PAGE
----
Kool & the Gang: "Houston Better Be Ready"
For Kool and the Gang, after 40 years the party is still going and every night is ladies' night.
photo by Silvia Mautner
With more than 70 million records sold, the men of Kool and the Gang stand as some of the most commercially successful funksters of all time. Born in Jersey City, N.J., the band was essentially just a group of friends with a jones for Miles Davis and James Brown. But they hit the big time in 1973 with their dance-party anthems and have never looked back.
Van Halen's David Lee Roth saw the Jersey boogie kings at the Glastonbury Pop Festival and approached them about opening the current Van Halen tour. What at first seemed like an odd pairing turns out to be two of the all-time party bands on the same bill. Winning.
Robert "Kool" Bell has been the throbbing bass funk-motor at the center of the Gang's down-and-dirty hits like "Hollywood Swinging" and "Jungle Boogie" since the band initially formed as the Jazziacs in 1964. Rocks Off caught up with him at sound check in San Antonio.
Rocks Off: Not many bands last 40 years, much less stay popular. To what do you attribute that?
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Kool: We've always been conscious of building a fanbase and keeping that momentum rolling. And we stay out there. People can find us.
RO: What's been the hardest thing about keeping an organization this size together so long?
Kool: Family. My brother is in the band, and most of the guys who are in the band or have been in the band were close. My parents always instilled in us that family is the most important thing, that if you're a family, you take care of each other.
That's what it's been like. When we've had disagreements, we've always been able to be respectful of one an another, and to be concerned that everyone is happy with what we're doing. That's the secret for us, I'd say.
RO: You've been quoted as saying you guys came up with "Hollywood Swinging," "Jungle Boogie," and "Funky Stuff" in one long studio jam session. What was the situation that caused that creative outburst?
Kool: Our label was riding us about not having a hit. They had this producer they wanted us to work with to come up with something that sounded like some other things that were hot then. And we did one session with the guy, but we all agreed we weren't feeling it.
So we rented a studio in East Village for a day. We started about 8 a.m. and we just jammed all day. And by the time we finished that night, we had those songs. And we took them over to the label and they dug the songs and then the record came out and did well, so they never bugged us again.
RO: Did you know immediately that you had something special coming out of that session?
Kool: I don't know that we knew they would be hits, but we liked what came out of the session. We felt real good about it.
RO: Have you gotten to watch Van Halen on this tour?
Kool: Oh, yeah. We do 50 minutes, and then I usually hang around and watch the first half of the show.
RO: How is Van Halen doing?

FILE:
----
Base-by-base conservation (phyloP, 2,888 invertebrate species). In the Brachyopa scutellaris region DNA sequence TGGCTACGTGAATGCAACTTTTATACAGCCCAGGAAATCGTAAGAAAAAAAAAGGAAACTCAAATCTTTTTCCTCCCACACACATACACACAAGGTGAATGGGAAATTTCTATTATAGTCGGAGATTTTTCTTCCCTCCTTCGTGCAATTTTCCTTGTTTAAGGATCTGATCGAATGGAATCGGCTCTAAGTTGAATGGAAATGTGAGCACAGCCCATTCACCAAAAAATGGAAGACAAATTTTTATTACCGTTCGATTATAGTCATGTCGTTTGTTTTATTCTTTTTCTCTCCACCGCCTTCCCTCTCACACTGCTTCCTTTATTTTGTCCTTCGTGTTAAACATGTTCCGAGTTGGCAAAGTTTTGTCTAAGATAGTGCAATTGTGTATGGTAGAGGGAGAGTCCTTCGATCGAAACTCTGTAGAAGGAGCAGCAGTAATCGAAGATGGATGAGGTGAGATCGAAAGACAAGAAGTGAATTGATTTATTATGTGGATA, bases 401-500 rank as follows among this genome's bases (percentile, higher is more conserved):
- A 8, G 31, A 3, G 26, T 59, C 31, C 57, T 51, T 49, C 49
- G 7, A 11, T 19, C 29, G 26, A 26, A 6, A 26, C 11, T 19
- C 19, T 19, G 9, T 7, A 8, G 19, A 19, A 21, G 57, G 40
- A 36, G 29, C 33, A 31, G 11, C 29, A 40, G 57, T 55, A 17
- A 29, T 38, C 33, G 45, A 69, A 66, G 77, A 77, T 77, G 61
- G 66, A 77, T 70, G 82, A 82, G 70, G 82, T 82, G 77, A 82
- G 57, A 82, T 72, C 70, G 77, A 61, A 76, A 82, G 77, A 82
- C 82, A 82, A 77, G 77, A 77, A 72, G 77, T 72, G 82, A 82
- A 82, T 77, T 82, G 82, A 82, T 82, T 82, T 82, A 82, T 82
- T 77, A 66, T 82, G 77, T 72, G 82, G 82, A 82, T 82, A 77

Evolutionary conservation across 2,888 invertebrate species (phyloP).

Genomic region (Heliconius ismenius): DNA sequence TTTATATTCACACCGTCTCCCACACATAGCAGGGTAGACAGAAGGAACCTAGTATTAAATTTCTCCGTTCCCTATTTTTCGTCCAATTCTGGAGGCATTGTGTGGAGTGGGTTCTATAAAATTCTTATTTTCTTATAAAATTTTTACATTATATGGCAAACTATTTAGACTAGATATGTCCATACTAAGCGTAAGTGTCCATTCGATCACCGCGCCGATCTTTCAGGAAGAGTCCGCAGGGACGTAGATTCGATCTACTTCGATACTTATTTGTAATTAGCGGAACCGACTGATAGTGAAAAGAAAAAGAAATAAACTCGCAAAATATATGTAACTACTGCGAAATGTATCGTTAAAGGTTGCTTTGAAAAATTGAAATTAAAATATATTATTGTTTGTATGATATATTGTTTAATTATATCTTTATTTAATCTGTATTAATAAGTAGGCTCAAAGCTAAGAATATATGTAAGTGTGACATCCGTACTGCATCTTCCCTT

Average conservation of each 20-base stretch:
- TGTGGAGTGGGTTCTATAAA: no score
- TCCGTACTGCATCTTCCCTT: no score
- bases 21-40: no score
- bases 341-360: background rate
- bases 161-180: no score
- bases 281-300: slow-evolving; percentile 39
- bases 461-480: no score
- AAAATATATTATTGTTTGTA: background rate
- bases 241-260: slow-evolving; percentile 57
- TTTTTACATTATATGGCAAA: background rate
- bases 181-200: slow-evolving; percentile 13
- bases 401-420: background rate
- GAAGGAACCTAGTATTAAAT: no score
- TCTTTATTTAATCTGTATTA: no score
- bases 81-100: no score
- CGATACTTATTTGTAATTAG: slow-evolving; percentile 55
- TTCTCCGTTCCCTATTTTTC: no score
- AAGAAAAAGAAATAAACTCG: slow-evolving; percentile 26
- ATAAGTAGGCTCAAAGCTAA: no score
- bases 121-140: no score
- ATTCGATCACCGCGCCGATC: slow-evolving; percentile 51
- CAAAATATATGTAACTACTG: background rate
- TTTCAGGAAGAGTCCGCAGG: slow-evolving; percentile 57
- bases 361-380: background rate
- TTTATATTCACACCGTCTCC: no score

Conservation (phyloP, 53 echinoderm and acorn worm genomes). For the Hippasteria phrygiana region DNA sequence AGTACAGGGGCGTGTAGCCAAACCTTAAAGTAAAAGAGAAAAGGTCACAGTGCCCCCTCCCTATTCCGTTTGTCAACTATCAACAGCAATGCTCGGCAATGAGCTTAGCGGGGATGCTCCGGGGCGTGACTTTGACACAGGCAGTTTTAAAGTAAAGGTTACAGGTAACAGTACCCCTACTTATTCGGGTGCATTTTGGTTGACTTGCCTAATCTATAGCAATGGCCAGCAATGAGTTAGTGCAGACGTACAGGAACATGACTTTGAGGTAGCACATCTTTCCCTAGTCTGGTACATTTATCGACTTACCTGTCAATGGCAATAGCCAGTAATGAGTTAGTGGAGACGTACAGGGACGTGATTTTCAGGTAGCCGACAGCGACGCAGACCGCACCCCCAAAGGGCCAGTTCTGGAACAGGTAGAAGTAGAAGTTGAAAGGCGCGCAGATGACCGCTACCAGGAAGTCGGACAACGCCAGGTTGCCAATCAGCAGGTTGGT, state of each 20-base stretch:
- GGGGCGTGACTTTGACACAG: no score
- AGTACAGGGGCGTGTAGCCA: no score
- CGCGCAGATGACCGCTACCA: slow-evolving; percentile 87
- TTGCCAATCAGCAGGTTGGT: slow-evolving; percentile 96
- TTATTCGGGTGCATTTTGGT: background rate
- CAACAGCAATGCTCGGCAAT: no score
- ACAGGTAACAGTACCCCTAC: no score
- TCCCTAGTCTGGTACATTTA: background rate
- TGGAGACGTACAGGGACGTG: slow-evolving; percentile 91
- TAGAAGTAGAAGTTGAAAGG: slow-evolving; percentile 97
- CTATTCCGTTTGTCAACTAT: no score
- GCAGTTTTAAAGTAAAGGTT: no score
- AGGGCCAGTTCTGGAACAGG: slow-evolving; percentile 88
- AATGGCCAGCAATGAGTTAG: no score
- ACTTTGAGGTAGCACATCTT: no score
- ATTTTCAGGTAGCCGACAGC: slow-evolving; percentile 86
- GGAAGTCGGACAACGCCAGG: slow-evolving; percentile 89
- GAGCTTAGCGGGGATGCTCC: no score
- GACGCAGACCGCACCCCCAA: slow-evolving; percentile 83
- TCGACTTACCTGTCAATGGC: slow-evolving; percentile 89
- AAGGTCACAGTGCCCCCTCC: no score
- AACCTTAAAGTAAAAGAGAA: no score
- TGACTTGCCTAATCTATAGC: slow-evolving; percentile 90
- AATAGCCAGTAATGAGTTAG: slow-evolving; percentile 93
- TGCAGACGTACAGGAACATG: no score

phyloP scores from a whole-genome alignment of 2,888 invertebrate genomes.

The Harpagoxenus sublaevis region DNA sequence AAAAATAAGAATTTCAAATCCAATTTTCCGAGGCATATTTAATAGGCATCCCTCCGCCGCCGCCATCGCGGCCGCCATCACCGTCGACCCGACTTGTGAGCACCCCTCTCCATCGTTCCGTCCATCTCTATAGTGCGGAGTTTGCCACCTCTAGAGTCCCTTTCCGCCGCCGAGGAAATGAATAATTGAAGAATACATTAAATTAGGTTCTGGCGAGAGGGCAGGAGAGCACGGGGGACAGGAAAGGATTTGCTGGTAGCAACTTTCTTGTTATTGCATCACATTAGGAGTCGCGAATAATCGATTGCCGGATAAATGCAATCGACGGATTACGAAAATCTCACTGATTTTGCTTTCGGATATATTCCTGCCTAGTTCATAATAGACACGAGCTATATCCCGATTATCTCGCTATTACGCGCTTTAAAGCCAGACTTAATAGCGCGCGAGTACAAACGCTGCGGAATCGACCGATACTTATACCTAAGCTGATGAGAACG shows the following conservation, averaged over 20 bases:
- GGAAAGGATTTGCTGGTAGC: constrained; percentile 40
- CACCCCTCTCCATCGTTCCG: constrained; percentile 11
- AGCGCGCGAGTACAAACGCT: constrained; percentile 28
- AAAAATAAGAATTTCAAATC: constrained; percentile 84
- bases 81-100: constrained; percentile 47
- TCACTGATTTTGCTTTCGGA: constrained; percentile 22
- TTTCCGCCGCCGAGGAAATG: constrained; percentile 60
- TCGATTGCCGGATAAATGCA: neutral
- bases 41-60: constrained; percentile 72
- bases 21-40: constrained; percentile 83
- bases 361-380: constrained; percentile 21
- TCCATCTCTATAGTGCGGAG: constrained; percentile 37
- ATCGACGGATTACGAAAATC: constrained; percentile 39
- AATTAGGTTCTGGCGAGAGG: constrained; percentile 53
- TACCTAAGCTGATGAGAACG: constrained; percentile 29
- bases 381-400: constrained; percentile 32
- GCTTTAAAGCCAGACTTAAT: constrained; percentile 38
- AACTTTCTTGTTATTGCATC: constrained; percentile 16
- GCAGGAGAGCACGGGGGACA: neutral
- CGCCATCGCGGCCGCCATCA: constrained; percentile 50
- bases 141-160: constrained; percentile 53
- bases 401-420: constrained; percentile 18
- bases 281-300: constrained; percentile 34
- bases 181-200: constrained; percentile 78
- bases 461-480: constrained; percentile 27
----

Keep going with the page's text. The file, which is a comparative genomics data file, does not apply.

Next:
Kool: Eddie is playing his tail off. The other guys are killing it. It's just a real exciting show.
RO: How much are you guys willing to work these days?
Kool: We're still doing about 100 dates a year.
RO: How many gigs do you think you've played?
Kool: Five thousand.
RO: With so many gigs under your belt, are they just a blur or are there solid memories of certain gigs?
Kool: You can't remember them all, but I've got great memories. We played a gig in London with Elton John that really stands out. We played in front of half a million people in Kenya at an AIDS awareness show, that was special.
We did a gig in Algeria where tanks and Hummers were the security for the motorcade that got us to the concert site. You remember those things.
RO: Tanks and Hummers, that must've felt a little weird.
Kool: It did, but the gig was great. It was just the getting there and back that was unusual.
RO: With so many gigs behind you, do you ever feel like musically speaking you're just your own cover band?
Kool: We know what we have to do every night, what the audience is there for. But we also have enough space to stretch out and keep it fresh. And we really do love playing the songs and getting the energy back from people.
RO: Around 1976 you guys shifted gears slightly to a more pop sound. What was behind that artistic tweak?
Kool: We were touring with Jackson 5 and Michael was coming into his own. The Commodores and Lionel Richie were big, Earth, Wind and Fire. So we decided it was time to hire a vocalist. That was the big change.
RO: You guys have always been flamboyant in your outfits and your stage show. Who's behind your fashion choices?
Kool: D.T. [Dennis Thomas] comes up with a lot of our outfits. My wife is a designer, so she is responsible for most of what I wear onstage.
RO: Any last thoughts you want Houston to know before you get into town?
Kool: You tell Houston that Van Halen and Kool and the Gang are comin' to party, and Houston better be ready to jump.
With Van Halen, 6:30 p.m. Sunday, June 24, at Toyota Center, 1510 Polk, www.toyotacentertix.com
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